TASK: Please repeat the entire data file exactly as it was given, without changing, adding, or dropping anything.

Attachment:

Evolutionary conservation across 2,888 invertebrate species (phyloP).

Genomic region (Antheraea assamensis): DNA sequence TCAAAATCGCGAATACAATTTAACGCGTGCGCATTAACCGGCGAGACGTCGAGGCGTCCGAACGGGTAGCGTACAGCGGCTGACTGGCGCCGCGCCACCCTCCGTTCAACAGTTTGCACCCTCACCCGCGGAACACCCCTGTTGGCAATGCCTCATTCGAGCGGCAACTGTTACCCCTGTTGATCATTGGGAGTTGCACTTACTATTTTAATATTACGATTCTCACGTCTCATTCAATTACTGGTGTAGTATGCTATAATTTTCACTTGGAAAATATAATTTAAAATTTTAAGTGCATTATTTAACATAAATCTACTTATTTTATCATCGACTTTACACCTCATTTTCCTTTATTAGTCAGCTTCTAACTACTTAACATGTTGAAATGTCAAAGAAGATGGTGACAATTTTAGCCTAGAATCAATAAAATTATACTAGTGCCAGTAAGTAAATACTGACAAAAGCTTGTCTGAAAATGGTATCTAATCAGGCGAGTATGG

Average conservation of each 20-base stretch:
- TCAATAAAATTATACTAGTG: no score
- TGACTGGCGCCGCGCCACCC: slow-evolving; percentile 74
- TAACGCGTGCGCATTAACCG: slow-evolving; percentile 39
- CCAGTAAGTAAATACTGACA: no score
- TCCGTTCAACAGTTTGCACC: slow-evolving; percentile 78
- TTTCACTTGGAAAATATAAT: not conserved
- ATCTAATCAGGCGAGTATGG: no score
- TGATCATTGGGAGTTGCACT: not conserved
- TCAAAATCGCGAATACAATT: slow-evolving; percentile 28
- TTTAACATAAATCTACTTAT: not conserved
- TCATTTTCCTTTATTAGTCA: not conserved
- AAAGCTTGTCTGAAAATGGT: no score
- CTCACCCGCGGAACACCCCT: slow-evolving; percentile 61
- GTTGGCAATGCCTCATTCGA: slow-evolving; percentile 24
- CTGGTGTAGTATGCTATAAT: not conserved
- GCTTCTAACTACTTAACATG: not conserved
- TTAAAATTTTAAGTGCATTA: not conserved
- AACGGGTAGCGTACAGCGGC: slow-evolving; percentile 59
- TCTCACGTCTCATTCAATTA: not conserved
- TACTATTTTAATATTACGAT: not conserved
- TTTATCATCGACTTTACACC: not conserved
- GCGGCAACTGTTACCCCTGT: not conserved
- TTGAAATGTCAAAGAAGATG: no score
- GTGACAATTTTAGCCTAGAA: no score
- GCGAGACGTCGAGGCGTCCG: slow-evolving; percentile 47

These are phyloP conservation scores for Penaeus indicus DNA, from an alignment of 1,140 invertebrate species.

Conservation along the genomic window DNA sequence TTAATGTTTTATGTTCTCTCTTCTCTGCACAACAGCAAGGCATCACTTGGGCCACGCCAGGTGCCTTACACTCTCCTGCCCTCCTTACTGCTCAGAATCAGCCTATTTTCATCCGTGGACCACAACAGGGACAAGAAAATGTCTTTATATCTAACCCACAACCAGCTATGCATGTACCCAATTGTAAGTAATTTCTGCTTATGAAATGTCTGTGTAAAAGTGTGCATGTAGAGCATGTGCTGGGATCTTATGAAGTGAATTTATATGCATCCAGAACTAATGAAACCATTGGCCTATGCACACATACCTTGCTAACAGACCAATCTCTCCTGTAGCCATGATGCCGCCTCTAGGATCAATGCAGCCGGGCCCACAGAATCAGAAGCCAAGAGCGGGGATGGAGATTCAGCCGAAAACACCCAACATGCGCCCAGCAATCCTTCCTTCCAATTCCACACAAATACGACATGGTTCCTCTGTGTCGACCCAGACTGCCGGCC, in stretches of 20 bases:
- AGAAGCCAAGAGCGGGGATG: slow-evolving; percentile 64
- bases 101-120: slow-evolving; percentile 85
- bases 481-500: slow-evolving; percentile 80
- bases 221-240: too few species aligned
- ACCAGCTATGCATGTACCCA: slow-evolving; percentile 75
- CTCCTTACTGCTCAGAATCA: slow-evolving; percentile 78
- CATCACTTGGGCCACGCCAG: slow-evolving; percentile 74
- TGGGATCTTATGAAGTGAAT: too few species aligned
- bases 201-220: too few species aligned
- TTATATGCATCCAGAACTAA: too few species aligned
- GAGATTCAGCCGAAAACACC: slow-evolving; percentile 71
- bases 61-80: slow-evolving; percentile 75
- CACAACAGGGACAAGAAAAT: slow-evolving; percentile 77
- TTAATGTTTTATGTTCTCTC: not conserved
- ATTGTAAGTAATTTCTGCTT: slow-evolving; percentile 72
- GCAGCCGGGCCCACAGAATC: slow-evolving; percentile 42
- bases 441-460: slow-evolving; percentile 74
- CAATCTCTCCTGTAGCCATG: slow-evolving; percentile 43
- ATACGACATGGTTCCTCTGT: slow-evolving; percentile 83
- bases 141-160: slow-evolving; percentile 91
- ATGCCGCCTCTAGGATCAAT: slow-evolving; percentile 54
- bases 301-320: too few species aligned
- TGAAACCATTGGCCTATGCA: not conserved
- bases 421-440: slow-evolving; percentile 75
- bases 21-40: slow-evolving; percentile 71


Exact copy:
Evolutionary conservation across 2,888 invertebrate species (phyloP).

Genomic region (Antheraea assamensis): DNA sequence TCAAAATCGCGAATACAATTTAACGCGTGCGCATTAACCGGCGAGACGTCGAGGCGTCCGAACGGGTAGCGTACAGCGGCTGACTGGCGCCGCGCCACCCTCCGTTCAACAGTTTGCACCCTCACCCGCGGAACACCCCTGTTGGCAATGCCTCATTCGAGCGGCAACTGTTACCCCTGTTGATCATTGGGAGTTGCACTTACTATTTTAATATTACGATTCTCACGTCTCATTCAATTACTGGTGTAGTATGCTATAATTTTCACTTGGAAAATATAATTTAAAATTTTAAGTGCATTATTTAACATAAATCTACTTATTTTATCATCGACTTTACACCTCATTTTCCTTTATTAGTCAGCTTCTAACTACTTAACATGTTGAAATGTCAAAGAAGATGGTGACAATTTTAGCCTAGAATCAATAAAATTATACTAGTGCCAGTAAGTAAATACTGACAAAAGCTTGTCTGAAAATGGTATCTAATCAGGCGAGTATGG

Average conservation of each 20-base stretch:
- TCAATAAAATTATACTAGTG: no score
- TGACTGGCGCCGCGCCACCC: slow-evolving; percentile 74
- TAACGCGTGCGCATTAACCG: slow-evolving; percentile 39
- CCAGTAAGTAAATACTGACA: no score
- TCCGTTCAACAGTTTGCACC: slow-evolving; percentile 78
- TTTCACTTGGAAAATATAAT: not conserved
- ATCTAATCAGGCGAGTATGG: no score
- TGATCATTGGGAGTTGCACT: not conserved
- TCAAAATCGCGAATACAATT: slow-evolving; percentile 28
- TTTAACATAAATCTACTTAT: not conserved
- TCATTTTCCTTTATTAGTCA: not conserved
- AAAGCTTGTCTGAAAATGGT: no score
- CTCACCCGCGGAACACCCCT: slow-evolving; percentile 61
- GTTGGCAATGCCTCATTCGA: slow-evolving; percentile 24
- CTGGTGTAGTATGCTATAAT: not conserved
- GCTTCTAACTACTTAACATG: not conserved
- TTAAAATTTTAAGTGCATTA: not conserved
- AACGGGTAGCGTACAGCGGC: slow-evolving; percentile 59
- TCTCACGTCTCATTCAATTA: not conserved
- TACTATTTTAATATTACGAT: not conserved
- TTTATCATCGACTTTACACC: not conserved
- GCGGCAACTGTTACCCCTGT: not conserved
- TTGAAATGTCAAAGAAGATG: no score
- GTGACAATTTTAGCCTAGAA: no score
- GCGAGACGTCGAGGCGTCCG: slow-evolving; percentile 47

These are phyloP conservation scores for Penaeus indicus DNA, from an alignment of 1,140 invertebrate species.

Conservation along the genomic window DNA sequence TTAATGTTTTATGTTCTCTCTTCTCTGCACAACAGCAAGGCATCACTTGGGCCACGCCAGGTGCCTTACACTCTCCTGCCCTCCTTACTGCTCAGAATCAGCCTATTTTCATCCGTGGACCACAACAGGGACAAGAAAATGTCTTTATATCTAACCCACAACCAGCTATGCATGTACCCAATTGTAAGTAATTTCTGCTTATGAAATGTCTGTGTAAAAGTGTGCATGTAGAGCATGTGCTGGGATCTTATGAAGTGAATTTATATGCATCCAGAACTAATGAAACCATTGGCCTATGCACACATACCTTGCTAACAGACCAATCTCTCCTGTAGCCATGATGCCGCCTCTAGGATCAATGCAGCCGGGCCCACAGAATCAGAAGCCAAGAGCGGGGATGGAGATTCAGCCGAAAACACCCAACATGCGCCCAGCAATCCTTCCTTCCAATTCCACACAAATACGACATGGTTCCTCTGTGTCGACCCAGACTGCCGGCC, in stretches of 20 bases:
- AGAAGCCAAGAGCGGGGATG: slow-evolving; percentile 64
- bases 101-120: slow-evolving; percentile 85
- bases 481-500: slow-evolving; percentile 80
- bases 221-240: too few species aligned
- ACCAGCTATGCATGTACCCA: slow-evolving; percentile 75
- CTCCTTACTGCTCAGAATCA: slow-evolving; percentile 78
- CATCACTTGGGCCACGCCAG: slow-evolving; percentile 74
- TGGGATCTTATGAAGTGAAT: too few species aligned
- bases 201-220: too few species aligned
- TTATATGCATCCAGAACTAA: too few species aligned
- GAGATTCAGCCGAAAACACC: slow-evolving; percentile 71
- bases 61-80: slow-evolving; percentile 75
- CACAACAGGGACAAGAAAAT: slow-evolving; percentile 77
- TTAATGTTTTATGTTCTCTC: not conserved
- ATTGTAAGTAATTTCTGCTT: slow-evolving; percentile 72
- GCAGCCGGGCCCACAGAATC: slow-evolving; percentile 42
- bases 441-460: slow-evolving; percentile 74
- CAATCTCTCCTGTAGCCATG: slow-evolving; percentile 43
- ATACGACATGGTTCCTCTGT: slow-evolving; percentile 83
- bases 141-160: slow-evolving; percentile 91
- ATGCCGCCTCTAGGATCAAT: slow-evolving; percentile 54
- bases 301-320: too few species aligned
- TGAAACCATTGGCCTATGCA: not conserved
- bases 421-440: slow-evolving; percentile 75
- bases 21-40: slow-evolving; percentile 71